There have been multiple threads on ATS regarding the U.S. Constitution and the 2nd Amendment: The Right to Bear Arms, given the amount of gun
violence of late. Every year it seems there is a mass shooting somewhere in the United States; each incident producing arguments for and against the
availability of civilians to obtain, not only firearms, but variant types of assault weapons and ammunition. There are lobbyist groups for and against
firearms, most notably the NRA for pro-2nd Amendment rights. The most notable argument I have heard against 2nd Amendment rights is that this was
drafted in a time in our country when the need for the average citizen was necessary. Opponents of the 2nd Amendment claim the amendment was designed
to arm a well-regulated militia, which didn’t include civilians.
As a veteran and a patriot, I obviously support 2nd Amendment rights. Having said this, however, I do not believe the obtainment of a pistol permit
should be carte blanche. Obtaining rifles and shotguns are significantly easier to obtain the handguns, but we’ll address that later in the thread.
There must be a significant vetting process to ensure firearms stay out of the hands of violent felons and the mentally unfit. You see, for both pro-
and anti- firearm folks, there is a dynamic of beliefs, with a range of opinions and beliefs; lots of grey, little black-n-white. But I think this is
true of life in general. The black-n-white we learned as ideal youths blends to grey of adulthood. That has been my experience anyways. In regards to
2nd Amendment rights, I believe our Founding Fathers knew exactly what they were doing when they drafted the Right to Bear Arms. By including the 2nd
Amendment in the Bill of Rights, in essence, the Constitutional drafters ensured that these rights belonged to the people, and protected the rights of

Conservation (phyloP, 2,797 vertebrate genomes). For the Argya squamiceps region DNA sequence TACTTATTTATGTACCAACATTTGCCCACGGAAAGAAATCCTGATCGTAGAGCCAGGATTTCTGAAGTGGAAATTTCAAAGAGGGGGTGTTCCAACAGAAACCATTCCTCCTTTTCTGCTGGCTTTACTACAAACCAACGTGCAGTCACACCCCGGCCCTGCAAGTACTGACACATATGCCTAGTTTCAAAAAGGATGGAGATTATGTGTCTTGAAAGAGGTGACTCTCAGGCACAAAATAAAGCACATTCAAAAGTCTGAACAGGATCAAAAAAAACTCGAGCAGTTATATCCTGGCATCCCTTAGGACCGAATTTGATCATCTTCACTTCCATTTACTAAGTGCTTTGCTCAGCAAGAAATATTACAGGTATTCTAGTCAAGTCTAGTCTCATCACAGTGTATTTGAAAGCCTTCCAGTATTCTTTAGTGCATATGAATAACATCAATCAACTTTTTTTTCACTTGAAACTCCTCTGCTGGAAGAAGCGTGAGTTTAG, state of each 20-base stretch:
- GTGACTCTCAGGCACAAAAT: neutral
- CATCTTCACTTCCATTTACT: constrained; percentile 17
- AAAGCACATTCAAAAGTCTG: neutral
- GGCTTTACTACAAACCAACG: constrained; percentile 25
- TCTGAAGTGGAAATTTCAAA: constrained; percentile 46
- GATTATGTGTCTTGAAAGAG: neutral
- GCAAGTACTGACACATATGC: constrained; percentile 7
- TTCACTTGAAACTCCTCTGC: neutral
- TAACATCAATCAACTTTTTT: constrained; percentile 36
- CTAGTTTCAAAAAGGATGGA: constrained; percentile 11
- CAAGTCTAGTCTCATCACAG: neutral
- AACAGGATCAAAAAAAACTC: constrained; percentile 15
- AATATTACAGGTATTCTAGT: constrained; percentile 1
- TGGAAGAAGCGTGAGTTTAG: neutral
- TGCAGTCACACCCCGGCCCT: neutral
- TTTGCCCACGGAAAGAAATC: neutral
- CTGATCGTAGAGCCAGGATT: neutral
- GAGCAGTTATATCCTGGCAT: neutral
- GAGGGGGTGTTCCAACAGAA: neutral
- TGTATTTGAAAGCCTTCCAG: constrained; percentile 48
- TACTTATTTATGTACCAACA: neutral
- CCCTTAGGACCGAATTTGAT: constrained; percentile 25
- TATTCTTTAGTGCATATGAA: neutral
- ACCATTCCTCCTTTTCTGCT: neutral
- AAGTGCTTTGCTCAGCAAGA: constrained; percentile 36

the individual, not the masses. A review of the language of the 2nd Amendment also gives insight into the thoughts and intentions of the drafters. At
a time when this country already had an established army, the inclusion of the word militia in the 2nd Amendment reveals our four fathers wanted
civilians and individuals to be well armed. You cannot have a well-regulated militia if private citizens are not armed. We had just fought against a
tyrannical government; the drafters knew the citizens had to be well armed to keep future politicians (criminals) at bay.
Recently, Time Magazine has published several articles on firearms, from various authors, and mainly from opposition points of view. I don’t believe
the articles have been completely fair and/or unbiased. Time Magazine reports gun violence in America “is off the chart compared to every other
country on the planet.” Now, while this may be true, other types of violence such as blunt and penetrating trauma is much higher in other countries
than in the U.S. I think it is worthy to mention that one of Time Magazine’s authors, Fareed Zakaria, published a Time Magazine article that bore
close resemblance to Jill Lepore’s essay in The New Yorker. Zakaria admitted him mistake, offered apologies to his employer, his readers, and Ms.
Lepore. What I don’t understand were
Mr.Zakaria’s motives for doing such a forgery, since he offered none (that I recall).
A thread was posted on ATS recently about the author’s disdain of firearms. Although I obviously do not agree with the author’s opinion, I do give
the author credit for posting his thoughts on a public forum. I thought the thread was a little bit elementary, as there have been countless threads